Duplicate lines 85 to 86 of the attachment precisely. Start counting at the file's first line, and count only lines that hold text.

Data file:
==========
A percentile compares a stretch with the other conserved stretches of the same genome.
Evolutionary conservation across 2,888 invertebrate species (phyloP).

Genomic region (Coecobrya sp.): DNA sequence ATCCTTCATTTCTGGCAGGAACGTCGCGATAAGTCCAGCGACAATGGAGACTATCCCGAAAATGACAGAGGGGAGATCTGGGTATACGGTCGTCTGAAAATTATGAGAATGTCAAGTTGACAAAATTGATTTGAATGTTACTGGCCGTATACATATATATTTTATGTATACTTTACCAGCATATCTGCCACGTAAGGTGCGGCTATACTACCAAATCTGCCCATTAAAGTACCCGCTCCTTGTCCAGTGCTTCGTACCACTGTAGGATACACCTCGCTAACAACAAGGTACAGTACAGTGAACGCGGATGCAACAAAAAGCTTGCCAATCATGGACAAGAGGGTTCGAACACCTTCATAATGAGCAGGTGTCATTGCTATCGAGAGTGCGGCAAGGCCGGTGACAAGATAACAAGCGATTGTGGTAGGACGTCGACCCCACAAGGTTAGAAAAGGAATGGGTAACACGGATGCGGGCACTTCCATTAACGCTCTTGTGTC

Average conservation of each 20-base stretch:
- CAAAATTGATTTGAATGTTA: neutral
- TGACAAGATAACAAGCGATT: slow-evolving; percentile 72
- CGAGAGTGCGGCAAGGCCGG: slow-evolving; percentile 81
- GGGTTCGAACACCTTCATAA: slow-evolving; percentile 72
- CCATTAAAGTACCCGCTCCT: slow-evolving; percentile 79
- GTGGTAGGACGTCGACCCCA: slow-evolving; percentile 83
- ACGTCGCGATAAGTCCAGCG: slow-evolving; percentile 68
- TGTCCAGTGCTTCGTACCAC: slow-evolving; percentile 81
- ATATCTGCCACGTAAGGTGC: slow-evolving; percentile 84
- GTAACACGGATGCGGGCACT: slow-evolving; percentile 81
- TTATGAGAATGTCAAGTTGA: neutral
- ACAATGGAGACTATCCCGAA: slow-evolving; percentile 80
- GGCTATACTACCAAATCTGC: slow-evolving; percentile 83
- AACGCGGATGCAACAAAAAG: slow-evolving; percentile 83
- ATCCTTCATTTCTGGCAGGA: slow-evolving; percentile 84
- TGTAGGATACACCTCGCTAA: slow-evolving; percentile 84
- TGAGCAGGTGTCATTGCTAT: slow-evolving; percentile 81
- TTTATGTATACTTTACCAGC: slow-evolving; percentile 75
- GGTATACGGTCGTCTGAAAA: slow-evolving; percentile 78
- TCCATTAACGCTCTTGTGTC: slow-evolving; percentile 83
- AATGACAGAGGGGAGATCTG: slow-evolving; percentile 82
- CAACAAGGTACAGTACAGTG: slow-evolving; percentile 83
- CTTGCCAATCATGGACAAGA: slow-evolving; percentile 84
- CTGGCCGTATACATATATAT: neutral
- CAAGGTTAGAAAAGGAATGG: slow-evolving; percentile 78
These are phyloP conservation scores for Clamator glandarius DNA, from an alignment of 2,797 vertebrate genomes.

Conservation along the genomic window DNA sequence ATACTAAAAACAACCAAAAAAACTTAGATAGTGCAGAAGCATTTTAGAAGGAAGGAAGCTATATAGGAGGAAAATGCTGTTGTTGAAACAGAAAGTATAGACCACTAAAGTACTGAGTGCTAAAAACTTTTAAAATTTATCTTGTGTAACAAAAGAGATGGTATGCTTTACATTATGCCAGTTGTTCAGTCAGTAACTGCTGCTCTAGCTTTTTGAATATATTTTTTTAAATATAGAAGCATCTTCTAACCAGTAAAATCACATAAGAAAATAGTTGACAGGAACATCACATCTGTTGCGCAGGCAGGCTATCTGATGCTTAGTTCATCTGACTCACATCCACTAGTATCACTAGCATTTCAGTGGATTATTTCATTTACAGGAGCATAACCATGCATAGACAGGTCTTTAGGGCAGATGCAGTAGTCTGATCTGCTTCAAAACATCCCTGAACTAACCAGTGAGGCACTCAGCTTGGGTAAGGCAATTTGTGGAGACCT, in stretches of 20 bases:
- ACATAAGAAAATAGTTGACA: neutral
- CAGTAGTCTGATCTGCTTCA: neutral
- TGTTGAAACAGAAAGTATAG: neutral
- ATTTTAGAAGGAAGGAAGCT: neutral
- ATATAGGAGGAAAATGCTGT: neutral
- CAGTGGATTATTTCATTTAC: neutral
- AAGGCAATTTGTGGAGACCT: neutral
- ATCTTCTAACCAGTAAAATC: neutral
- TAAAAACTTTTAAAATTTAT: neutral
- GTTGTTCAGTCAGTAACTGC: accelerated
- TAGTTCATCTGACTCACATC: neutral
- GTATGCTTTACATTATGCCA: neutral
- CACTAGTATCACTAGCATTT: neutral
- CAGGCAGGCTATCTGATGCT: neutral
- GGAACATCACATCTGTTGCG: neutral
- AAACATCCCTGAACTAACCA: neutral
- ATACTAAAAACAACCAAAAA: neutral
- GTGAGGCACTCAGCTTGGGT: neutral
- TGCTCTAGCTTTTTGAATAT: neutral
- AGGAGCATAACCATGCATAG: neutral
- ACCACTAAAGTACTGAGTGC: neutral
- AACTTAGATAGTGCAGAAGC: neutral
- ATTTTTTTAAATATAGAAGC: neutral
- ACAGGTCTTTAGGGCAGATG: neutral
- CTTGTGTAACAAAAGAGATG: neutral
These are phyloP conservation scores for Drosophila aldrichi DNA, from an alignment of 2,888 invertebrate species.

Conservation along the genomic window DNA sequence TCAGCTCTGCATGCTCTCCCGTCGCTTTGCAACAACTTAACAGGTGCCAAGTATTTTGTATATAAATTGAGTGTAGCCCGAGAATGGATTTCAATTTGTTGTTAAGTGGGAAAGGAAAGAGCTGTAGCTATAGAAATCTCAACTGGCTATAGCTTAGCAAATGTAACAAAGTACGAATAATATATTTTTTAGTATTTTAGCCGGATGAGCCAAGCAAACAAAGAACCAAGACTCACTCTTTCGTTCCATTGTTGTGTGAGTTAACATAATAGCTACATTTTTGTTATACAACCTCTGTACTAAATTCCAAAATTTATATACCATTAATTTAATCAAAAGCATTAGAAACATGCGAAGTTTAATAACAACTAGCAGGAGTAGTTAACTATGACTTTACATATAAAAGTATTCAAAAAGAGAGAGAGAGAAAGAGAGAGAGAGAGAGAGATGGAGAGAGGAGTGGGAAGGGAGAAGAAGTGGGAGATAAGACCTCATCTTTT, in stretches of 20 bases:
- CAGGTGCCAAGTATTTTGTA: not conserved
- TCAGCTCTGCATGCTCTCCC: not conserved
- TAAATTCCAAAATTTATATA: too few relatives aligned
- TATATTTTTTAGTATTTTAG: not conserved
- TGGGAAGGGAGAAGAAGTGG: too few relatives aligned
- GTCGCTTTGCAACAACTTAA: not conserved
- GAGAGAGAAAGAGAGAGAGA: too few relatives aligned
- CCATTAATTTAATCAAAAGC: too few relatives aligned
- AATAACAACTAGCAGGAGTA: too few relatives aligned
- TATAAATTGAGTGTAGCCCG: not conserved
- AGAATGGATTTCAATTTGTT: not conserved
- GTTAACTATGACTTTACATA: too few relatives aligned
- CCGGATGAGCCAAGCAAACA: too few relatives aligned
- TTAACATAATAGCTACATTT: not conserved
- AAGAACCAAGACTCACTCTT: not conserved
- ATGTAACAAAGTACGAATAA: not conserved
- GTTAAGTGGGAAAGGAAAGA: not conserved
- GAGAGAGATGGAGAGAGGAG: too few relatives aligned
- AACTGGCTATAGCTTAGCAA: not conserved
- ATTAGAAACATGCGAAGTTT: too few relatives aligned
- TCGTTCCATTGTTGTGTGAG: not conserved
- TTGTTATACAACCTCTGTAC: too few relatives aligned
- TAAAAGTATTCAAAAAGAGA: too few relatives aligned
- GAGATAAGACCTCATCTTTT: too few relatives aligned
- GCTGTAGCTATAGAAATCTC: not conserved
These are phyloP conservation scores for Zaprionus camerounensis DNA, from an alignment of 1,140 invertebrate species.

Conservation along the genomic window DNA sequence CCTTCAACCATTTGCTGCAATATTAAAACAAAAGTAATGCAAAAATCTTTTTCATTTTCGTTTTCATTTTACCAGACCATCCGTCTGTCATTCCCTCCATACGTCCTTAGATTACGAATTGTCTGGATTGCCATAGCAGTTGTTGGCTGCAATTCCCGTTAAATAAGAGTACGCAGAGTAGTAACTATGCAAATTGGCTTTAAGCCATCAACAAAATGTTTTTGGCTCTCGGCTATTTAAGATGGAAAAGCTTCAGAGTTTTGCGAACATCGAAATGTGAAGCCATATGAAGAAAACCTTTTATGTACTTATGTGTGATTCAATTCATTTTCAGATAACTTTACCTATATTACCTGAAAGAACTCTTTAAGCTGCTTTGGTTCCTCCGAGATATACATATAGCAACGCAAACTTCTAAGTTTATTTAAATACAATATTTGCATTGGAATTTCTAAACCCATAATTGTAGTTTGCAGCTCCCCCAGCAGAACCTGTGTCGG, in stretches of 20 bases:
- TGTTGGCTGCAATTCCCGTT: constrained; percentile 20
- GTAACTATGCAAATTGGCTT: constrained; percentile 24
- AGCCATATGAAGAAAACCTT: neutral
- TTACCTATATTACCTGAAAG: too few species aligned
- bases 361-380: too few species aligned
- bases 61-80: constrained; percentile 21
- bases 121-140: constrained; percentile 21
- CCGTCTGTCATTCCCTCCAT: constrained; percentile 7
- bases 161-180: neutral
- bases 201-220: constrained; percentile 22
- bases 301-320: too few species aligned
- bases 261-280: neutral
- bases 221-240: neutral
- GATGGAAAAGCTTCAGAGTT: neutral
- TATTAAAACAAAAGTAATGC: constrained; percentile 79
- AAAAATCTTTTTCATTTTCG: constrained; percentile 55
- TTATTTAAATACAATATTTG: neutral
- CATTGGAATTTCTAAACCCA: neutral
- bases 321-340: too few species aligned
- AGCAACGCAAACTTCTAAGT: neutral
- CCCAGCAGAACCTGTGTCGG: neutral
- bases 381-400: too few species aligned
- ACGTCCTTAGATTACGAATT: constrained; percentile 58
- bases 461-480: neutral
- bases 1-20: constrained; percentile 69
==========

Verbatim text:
Conservation along the genomic window DNA sequence CCTTCAACCATTTGCTGCAATATTAAAACAAAAGTAATGCAAAAATCTTTTTCATTTTCGTTTTCATTTTACCAGACCATCCGTCTGTCATTCCCTCCATACGTCCTTAGATTACGAATTGTCTGGATTGCCATAGCAGTTGTTGGCTGCAATTCCCGTTAAATAAGAGTACGCAGAGTAGTAACTATGCAAATTGGCTTTAAGCCATCAACAAAATGTTTTTGGCTCTCGGCTATTTAAGATGGAAAAGCTTCAGAGTTTTGCGAACATCGAAATGTGAAGCCATATGAAGAAAACCTTTTATGTACTTATGTGTGATTCAATTCATTTTCAGATAACTTTACCTATATTACCTGAAAGAACTCTTTAAGCTGCTTTGGTTCCTCCGAGATATACATATAGCAACGCAAACTTCTAAGTTTATTTAAATACAATATTTGCATTGGAATTTCTAAACCCATAATTGTAGTTTGCAGCTCCCCCAGCAGAACCTGTGTCGG, in stretches of 20 bases:
- TGTTGGCTGCAATTCCCGTT: constrained; percentile 20